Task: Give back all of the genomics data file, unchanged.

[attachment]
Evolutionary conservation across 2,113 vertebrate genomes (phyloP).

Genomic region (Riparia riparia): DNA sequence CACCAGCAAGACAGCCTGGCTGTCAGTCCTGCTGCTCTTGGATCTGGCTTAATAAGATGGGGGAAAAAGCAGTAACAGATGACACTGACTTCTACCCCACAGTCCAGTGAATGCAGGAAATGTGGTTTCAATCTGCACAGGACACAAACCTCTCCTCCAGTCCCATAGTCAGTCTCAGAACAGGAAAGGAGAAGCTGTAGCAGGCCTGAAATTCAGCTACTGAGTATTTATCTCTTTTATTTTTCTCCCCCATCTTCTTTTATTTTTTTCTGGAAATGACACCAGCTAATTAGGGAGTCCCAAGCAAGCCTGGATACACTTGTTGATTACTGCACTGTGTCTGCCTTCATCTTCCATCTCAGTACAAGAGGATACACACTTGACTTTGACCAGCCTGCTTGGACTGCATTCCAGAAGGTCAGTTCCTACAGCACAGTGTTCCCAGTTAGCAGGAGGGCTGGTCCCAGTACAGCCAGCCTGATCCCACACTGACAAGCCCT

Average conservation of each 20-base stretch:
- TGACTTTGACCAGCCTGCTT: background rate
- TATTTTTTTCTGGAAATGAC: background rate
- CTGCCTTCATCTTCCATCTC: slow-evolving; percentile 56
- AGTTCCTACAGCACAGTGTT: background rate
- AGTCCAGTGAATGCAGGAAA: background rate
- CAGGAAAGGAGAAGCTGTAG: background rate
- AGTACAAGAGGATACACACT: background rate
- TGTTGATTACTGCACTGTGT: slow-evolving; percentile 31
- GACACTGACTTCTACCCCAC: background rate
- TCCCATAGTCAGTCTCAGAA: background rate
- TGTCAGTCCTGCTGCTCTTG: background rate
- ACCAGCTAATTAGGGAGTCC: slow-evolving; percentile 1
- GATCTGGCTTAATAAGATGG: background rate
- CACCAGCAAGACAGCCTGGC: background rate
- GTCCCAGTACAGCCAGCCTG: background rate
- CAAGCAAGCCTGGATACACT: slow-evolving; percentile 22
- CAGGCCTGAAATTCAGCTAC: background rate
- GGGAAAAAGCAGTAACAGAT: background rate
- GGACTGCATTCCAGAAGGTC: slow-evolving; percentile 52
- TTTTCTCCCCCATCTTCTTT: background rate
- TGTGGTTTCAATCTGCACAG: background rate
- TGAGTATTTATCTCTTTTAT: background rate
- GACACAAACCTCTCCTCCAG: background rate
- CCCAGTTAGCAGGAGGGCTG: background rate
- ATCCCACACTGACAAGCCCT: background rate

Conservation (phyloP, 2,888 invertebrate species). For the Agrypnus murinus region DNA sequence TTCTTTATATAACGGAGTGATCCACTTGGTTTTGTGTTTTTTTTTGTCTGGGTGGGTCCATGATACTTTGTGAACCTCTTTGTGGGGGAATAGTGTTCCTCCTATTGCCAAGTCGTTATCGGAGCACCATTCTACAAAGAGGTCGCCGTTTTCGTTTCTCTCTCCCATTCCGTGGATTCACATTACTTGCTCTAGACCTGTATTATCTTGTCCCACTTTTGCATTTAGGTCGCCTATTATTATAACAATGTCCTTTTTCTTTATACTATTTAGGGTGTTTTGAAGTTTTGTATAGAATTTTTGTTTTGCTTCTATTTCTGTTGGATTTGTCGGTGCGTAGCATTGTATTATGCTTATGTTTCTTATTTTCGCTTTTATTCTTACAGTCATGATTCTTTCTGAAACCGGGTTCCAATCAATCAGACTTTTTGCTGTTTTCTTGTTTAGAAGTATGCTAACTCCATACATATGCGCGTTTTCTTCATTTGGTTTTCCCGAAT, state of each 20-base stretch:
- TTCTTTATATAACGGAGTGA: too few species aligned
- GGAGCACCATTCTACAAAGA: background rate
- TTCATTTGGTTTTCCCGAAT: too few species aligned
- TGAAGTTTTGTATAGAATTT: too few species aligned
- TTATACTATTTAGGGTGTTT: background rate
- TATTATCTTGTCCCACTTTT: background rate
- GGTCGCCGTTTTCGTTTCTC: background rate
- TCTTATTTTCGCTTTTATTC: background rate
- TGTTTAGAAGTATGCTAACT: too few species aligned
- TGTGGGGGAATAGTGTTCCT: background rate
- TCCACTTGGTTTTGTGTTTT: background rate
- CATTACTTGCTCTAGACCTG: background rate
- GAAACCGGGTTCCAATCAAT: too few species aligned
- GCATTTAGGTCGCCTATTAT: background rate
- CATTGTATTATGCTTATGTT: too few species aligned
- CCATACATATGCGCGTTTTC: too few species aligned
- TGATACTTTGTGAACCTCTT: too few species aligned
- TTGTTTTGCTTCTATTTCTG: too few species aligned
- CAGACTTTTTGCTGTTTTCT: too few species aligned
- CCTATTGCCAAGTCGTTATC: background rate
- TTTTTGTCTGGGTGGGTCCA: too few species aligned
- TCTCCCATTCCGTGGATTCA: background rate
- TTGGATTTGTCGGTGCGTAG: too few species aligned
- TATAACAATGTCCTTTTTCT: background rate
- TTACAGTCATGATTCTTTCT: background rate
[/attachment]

Evolutionary conservation across 2,113 vertebrate genomes (phyloP).

Genomic region (Riparia riparia): DNA sequence CACCAGCAAGACAGCCTGGCTGTCAGTCCTGCTGCTCTTGGATCTGGCTTAATAAGATGGGGGAAAAAGCAGTAACAGATGACACTGACTTCTACCCCACAGTCCAGTGAATGCAGGAAATGTGGTTTCAATCTGCACAGGACACAAACCTCTCCTCCAGTCCCATAGTCAGTCTCAGAACAGGAAAGGAGAAGCTGTAGCAGGCCTGAAATTCAGCTACTGAGTATTTATCTCTTTTATTTTTCTCCCCCATCTTCTTTTATTTTTTTCTGGAAATGACACCAGCTAATTAGGGAGTCCCAAGCAAGCCTGGATACACTTGTTGATTACTGCACTGTGTCTGCCTTCATCTTCCATCTCAGTACAAGAGGATACACACTTGACTTTGACCAGCCTGCTTGGACTGCATTCCAGAAGGTCAGTTCCTACAGCACAGTGTTCCCAGTTAGCAGGAGGGCTGGTCCCAGTACAGCCAGCCTGATCCCACACTGACAAGCCCT

Average conservation of each 20-base stretch:
- TGACTTTGACCAGCCTGCTT: background rate
- TATTTTTTTCTGGAAATGAC: background rate
- CTGCCTTCATCTTCCATCTC: slow-evolving; percentile 56
- AGTTCCTACAGCACAGTGTT: background rate
- AGTCCAGTGAATGCAGGAAA: background rate
- CAGGAAAGGAGAAGCTGTAG: background rate
- AGTACAAGAGGATACACACT: background rate
- TGTTGATTACTGCACTGTGT: slow-evolving; percentile 31
- GACACTGACTTCTACCCCAC: background rate
- TCCCATAGTCAGTCTCAGAA: background rate
- TGTCAGTCCTGCTGCTCTTG: background rate
- ACCAGCTAATTAGGGAGTCC: slow-evolving; percentile 1
- GATCTGGCTTAATAAGATGG: background rate
- CACCAGCAAGACAGCCTGGC: background rate
- GTCCCAGTACAGCCAGCCTG: background rate
- CAAGCAAGCCTGGATACACT: slow-evolving; percentile 22
- CAGGCCTGAAATTCAGCTAC: background rate
- GGGAAAAAGCAGTAACAGAT: background rate
- GGACTGCATTCCAGAAGGTC: slow-evolving; percentile 52
- TTTTCTCCCCCATCTTCTTT: background rate
- TGTGGTTTCAATCTGCACAG: background rate
- TGAGTATTTATCTCTTTTAT: background rate
- GACACAAACCTCTCCTCCAG: background rate
- CCCAGTTAGCAGGAGGGCTG: background rate
- ATCCCACACTGACAAGCCCT: background rate

Conservation (phyloP, 2,888 invertebrate species). For the Agrypnus murinus region DNA sequence TTCTTTATATAACGGAGTGATCCACTTGGTTTTGTGTTTTTTTTTGTCTGGGTGGGTCCATGATACTTTGTGAACCTCTTTGTGGGGGAATAGTGTTCCTCCTATTGCCAAGTCGTTATCGGAGCACCATTCTACAAAGAGGTCGCCGTTTTCGTTTCTCTCTCCCATTCCGTGGATTCACATTACTTGCTCTAGACCTGTATTATCTTGTCCCACTTTTGCATTTAGGTCGCCTATTATTATAACAATGTCCTTTTTCTTTATACTATTTAGGGTGTTTTGAAGTTTTGTATAGAATTTTTGTTTTGCTTCTATTTCTGTTGGATTTGTCGGTGCGTAGCATTGTATTATGCTTATGTTTCTTATTTTCGCTTTTATTCTTACAGTCATGATTCTTTCTGAAACCGGGTTCCAATCAATCAGACTTTTTGCTGTTTTCTTGTTTAGAAGTATGCTAACTCCATACATATGCGCGTTTTCTTCATTTGGTTTTCCCGAAT, state of each 20-base stretch:
- TTCTTTATATAACGGAGTGA: too few species aligned
- GGAGCACCATTCTACAAAGA: background rate
- TTCATTTGGTTTTCCCGAAT: too few species aligned
- TGAAGTTTTGTATAGAATTT: too few species aligned
- TTATACTATTTAGGGTGTTT: background rate
- TATTATCTTGTCCCACTTTT: background rate
- GGTCGCCGTTTTCGTTTCTC: background rate
- TCTTATTTTCGCTTTTATTC: background rate
- TGTTTAGAAGTATGCTAACT: too few species aligned
- TGTGGGGGAATAGTGTTCCT: background rate
- TCCACTTGGTTTTGTGTTTT: background rate
- CATTACTTGCTCTAGACCTG: background rate
- GAAACCGGGTTCCAATCAAT: too few species aligned
- GCATTTAGGTCGCCTATTAT: background rate
- CATTGTATTATGCTTATGTT: too few species aligned
- CCATACATATGCGCGTTTTC: too few species aligned
- TGATACTTTGTGAACCTCTT: too few species aligned
- TTGTTTTGCTTCTATTTCTG: too few species aligned
- CAGACTTTTTGCTGTTTTCT: too few species aligned
- CCTATTGCCAAGTCGTTATC: background rate
- TTTTTGTCTGGGTGGGTCCA: too few species aligned
- TCTCCCATTCCGTGGATTCA: background rate
- TTGGATTTGTCGGTGCGTAG: too few species aligned
- TATAACAATGTCCTTTTTCT: background rate
- TTACAGTCATGATTCTTTCT: background rate